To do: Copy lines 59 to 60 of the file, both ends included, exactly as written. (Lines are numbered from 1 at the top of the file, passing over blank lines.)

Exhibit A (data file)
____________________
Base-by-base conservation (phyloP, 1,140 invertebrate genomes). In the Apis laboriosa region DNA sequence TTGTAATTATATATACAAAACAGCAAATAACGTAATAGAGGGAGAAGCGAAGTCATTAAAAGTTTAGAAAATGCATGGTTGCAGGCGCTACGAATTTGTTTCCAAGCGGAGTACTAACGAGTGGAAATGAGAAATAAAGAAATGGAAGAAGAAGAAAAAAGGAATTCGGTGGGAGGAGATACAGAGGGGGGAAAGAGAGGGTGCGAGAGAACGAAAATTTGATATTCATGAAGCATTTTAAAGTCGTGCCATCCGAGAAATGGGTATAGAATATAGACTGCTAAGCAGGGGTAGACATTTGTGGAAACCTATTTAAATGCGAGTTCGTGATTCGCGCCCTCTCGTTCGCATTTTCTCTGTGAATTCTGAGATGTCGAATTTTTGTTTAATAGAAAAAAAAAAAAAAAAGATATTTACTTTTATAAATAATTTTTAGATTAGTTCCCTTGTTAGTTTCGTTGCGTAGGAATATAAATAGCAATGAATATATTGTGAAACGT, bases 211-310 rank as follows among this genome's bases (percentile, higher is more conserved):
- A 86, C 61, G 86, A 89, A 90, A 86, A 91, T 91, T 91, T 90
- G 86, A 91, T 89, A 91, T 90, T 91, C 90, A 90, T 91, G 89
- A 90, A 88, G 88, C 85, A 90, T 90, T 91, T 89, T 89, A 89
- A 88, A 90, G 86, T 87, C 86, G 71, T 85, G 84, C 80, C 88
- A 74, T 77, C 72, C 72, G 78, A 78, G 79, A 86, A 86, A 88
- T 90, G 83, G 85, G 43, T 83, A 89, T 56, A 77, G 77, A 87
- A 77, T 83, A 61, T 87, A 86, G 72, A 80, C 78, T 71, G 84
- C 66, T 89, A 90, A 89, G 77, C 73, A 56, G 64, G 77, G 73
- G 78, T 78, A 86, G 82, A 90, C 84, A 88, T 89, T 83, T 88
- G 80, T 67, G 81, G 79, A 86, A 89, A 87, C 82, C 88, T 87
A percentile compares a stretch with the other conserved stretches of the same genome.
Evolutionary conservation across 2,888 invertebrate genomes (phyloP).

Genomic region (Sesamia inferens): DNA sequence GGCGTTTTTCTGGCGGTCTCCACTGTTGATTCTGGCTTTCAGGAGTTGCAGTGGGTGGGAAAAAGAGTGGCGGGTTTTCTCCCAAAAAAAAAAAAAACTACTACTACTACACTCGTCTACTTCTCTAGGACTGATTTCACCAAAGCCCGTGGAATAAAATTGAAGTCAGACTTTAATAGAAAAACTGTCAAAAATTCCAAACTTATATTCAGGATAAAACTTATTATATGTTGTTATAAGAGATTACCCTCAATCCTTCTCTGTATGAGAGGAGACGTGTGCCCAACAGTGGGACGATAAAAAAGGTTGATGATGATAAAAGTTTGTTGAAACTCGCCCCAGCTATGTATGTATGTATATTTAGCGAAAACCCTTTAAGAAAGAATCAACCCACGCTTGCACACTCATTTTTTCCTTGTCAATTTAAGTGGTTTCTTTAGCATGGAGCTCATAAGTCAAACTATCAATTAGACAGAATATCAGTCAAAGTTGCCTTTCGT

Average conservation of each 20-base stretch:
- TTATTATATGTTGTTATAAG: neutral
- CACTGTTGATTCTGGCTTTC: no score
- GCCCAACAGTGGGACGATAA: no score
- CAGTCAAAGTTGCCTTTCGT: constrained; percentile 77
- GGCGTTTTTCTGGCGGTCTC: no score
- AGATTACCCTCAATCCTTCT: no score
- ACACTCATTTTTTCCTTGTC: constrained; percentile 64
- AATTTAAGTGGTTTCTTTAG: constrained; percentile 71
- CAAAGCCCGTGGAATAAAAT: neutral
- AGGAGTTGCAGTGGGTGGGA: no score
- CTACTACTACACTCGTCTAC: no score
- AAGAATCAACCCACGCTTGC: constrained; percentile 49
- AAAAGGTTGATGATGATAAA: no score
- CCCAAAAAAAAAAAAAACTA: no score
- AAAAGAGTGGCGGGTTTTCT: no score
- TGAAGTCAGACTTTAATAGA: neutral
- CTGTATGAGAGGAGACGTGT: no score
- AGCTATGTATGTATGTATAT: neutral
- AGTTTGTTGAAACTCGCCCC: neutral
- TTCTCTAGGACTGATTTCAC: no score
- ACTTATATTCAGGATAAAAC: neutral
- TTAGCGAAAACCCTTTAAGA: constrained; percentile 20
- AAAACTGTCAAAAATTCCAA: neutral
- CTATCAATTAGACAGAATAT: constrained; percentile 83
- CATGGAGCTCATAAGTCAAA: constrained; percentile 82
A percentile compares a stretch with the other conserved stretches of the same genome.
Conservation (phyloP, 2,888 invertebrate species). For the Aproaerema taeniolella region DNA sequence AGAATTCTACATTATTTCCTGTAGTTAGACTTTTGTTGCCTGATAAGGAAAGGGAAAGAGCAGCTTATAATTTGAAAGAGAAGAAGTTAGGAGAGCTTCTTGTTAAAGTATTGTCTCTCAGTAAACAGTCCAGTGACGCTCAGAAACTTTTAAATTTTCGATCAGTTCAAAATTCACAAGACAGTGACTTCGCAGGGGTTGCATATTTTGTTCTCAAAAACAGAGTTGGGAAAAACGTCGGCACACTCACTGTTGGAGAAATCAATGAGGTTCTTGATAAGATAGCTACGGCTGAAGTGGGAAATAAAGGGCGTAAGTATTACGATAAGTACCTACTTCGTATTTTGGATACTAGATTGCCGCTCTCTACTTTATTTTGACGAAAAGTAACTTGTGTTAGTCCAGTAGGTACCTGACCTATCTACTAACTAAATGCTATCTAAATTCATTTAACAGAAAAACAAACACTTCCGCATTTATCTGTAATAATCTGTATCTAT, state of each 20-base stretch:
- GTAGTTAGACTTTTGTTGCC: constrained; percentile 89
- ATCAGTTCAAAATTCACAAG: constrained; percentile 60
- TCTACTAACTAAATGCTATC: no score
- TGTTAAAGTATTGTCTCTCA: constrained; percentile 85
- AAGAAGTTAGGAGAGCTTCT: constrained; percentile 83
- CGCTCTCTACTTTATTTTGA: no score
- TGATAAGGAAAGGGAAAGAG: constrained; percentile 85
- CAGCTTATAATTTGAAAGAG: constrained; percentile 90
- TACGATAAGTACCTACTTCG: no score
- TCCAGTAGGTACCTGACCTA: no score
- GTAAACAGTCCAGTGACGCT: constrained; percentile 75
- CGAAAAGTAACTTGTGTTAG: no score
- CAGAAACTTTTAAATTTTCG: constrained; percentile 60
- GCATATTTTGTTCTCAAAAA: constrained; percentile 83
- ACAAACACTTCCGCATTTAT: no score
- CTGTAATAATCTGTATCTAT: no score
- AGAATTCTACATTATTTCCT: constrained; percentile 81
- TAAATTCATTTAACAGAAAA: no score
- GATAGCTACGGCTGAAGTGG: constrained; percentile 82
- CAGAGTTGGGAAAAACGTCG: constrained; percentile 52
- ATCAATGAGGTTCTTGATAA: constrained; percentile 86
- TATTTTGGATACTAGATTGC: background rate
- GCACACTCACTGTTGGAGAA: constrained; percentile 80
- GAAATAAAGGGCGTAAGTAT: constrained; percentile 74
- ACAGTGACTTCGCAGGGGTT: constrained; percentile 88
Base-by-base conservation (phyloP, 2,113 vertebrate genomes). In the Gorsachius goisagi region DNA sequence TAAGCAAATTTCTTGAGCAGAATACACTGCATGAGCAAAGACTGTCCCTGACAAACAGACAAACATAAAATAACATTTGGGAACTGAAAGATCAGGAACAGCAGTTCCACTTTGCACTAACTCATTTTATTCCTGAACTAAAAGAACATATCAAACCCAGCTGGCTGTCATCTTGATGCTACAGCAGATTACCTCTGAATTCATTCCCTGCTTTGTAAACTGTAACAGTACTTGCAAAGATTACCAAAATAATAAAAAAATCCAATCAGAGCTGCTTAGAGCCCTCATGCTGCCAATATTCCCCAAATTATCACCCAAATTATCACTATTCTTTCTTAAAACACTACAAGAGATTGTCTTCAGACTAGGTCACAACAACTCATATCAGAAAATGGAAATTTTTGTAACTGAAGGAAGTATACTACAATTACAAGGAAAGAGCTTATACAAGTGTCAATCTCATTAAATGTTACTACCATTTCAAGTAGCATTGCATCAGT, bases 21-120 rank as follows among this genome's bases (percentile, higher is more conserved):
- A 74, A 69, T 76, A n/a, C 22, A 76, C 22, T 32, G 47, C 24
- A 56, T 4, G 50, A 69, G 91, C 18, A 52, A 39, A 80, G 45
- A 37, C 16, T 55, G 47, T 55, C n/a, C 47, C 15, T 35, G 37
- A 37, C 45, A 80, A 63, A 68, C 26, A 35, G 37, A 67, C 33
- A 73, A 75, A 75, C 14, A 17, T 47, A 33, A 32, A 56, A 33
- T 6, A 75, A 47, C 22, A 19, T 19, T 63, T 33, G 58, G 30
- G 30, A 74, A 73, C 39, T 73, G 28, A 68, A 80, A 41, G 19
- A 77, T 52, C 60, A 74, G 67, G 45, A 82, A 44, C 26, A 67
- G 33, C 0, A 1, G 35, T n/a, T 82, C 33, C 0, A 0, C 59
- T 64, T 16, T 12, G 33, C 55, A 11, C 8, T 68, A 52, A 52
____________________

- AGAATTCTACATTATTTCCT: constrained; percentile 81
- TAAATTCATTTAACAGAAAA: no score